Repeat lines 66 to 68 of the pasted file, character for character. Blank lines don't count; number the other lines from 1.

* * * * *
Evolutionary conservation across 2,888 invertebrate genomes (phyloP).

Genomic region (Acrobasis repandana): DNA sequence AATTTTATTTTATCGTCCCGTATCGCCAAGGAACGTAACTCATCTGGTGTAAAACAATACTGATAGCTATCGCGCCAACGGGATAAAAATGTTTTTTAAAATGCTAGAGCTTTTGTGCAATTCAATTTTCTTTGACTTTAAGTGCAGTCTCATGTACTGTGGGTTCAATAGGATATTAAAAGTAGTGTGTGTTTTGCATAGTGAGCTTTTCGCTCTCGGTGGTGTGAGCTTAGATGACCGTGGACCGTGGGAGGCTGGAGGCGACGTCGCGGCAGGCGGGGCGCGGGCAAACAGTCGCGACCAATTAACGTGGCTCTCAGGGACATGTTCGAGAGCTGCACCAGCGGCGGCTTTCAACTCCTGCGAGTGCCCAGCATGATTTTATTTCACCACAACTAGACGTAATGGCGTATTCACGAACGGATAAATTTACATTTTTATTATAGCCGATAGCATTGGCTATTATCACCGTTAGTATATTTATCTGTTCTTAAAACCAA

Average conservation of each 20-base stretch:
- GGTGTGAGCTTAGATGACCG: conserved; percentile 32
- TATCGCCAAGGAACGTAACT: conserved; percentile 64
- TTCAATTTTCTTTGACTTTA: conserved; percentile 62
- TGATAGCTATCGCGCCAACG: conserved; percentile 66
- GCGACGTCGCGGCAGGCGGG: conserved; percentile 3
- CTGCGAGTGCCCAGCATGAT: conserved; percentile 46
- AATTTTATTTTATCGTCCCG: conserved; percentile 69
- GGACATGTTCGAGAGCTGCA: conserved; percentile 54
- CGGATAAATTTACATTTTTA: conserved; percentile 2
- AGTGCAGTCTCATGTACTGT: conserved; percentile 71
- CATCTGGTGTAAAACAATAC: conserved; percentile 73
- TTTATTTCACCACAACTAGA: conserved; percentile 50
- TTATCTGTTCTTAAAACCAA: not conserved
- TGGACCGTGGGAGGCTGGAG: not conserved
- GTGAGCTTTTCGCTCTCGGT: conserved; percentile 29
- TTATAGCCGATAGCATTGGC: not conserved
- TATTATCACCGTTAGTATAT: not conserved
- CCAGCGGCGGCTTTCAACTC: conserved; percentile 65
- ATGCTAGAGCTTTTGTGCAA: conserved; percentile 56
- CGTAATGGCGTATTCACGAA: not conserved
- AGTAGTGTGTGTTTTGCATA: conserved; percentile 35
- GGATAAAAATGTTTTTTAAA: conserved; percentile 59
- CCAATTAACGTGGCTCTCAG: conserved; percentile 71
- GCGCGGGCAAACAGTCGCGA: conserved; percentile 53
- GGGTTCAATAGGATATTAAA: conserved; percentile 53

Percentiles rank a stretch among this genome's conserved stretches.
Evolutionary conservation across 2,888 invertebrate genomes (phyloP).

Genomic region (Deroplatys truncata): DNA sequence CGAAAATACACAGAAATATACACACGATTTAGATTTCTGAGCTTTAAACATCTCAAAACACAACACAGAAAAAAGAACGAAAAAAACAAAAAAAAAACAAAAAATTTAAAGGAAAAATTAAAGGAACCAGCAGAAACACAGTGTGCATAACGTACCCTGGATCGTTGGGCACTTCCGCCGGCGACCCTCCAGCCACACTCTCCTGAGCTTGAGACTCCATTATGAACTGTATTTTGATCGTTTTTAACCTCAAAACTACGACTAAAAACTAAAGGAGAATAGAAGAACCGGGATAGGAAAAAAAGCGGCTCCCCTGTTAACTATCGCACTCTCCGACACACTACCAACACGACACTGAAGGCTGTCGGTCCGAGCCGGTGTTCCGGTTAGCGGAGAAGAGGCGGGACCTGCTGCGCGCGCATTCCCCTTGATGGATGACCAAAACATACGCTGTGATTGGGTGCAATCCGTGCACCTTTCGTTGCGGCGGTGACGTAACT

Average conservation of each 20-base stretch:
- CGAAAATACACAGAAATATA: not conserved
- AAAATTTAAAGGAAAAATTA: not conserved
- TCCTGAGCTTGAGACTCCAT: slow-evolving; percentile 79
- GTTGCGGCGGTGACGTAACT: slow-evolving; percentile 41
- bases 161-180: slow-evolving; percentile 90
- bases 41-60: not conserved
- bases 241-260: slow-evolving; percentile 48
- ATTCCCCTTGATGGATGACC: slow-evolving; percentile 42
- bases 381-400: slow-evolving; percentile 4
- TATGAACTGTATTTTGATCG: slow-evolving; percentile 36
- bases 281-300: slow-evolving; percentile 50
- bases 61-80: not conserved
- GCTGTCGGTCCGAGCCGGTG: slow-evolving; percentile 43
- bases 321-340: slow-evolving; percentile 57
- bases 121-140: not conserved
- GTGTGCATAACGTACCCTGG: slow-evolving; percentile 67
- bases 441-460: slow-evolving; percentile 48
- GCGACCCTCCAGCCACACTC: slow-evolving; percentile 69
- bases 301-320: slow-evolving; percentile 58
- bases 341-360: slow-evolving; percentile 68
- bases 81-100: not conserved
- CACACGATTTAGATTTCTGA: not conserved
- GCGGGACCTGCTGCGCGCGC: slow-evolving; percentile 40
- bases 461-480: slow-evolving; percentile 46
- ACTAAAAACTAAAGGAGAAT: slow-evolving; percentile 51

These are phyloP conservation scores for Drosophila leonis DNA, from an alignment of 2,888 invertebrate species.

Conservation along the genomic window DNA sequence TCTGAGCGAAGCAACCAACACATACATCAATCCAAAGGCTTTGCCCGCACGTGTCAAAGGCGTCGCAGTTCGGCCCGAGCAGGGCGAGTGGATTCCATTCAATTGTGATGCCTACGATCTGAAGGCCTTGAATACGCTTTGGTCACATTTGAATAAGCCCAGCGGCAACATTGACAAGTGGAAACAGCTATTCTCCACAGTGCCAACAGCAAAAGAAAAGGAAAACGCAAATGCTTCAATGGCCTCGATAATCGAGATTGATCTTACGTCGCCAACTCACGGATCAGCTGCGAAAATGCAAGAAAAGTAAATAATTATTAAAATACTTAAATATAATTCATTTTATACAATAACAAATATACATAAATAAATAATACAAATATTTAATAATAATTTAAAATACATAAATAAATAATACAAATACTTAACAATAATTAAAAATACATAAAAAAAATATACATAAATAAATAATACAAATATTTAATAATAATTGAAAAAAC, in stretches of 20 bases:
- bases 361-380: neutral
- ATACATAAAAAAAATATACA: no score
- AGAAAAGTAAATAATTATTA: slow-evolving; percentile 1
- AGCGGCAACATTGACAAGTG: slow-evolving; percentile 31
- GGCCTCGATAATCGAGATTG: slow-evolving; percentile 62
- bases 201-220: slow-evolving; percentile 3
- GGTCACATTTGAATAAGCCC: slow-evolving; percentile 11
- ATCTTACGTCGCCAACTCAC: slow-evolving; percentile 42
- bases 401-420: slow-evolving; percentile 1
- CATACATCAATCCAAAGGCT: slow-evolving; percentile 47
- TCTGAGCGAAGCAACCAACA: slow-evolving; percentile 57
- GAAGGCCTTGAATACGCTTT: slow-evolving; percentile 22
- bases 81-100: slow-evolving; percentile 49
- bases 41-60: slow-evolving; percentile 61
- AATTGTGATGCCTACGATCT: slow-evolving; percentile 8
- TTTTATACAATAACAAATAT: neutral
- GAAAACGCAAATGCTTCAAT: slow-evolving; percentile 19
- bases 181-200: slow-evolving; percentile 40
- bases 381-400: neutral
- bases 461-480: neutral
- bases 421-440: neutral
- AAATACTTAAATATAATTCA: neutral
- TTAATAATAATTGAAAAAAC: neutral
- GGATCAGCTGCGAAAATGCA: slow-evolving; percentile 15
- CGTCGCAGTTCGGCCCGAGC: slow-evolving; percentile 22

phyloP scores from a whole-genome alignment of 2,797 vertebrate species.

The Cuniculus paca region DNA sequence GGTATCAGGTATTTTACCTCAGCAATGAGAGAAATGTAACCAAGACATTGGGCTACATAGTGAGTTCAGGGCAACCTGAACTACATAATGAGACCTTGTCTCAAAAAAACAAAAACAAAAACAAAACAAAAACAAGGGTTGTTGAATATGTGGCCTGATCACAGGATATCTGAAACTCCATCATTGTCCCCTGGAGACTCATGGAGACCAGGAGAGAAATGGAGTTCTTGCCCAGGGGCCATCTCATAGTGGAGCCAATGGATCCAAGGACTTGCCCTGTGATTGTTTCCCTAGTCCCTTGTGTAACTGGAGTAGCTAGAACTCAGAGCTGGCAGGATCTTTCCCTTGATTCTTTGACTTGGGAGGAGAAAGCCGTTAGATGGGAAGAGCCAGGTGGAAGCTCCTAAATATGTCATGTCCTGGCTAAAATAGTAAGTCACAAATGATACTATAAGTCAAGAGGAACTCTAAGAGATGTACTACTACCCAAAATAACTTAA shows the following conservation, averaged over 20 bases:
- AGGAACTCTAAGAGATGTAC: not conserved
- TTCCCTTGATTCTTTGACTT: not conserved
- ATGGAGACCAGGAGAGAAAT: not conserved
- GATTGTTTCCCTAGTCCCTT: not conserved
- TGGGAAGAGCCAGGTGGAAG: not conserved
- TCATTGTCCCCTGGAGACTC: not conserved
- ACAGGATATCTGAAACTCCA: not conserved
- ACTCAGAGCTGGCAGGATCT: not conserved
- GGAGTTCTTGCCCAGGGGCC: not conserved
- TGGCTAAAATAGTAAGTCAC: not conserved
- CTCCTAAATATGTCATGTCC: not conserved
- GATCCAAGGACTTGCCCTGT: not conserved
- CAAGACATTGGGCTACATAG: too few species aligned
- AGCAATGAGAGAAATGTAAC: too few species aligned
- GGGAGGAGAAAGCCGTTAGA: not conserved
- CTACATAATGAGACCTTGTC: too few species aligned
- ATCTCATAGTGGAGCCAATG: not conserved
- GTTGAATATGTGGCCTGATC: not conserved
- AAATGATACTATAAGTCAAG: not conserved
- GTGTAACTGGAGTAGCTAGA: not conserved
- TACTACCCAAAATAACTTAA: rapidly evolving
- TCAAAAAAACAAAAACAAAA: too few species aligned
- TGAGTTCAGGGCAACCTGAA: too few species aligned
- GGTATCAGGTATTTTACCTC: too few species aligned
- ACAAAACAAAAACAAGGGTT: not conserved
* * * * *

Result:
- GGTCACATTTGAATAAGCCC: slow-evolving; percentile 11
- ATCTTACGTCGCCAACTCAC: slow-evolving; percentile 42
- bases 401-420: slow-evolving; percentile 1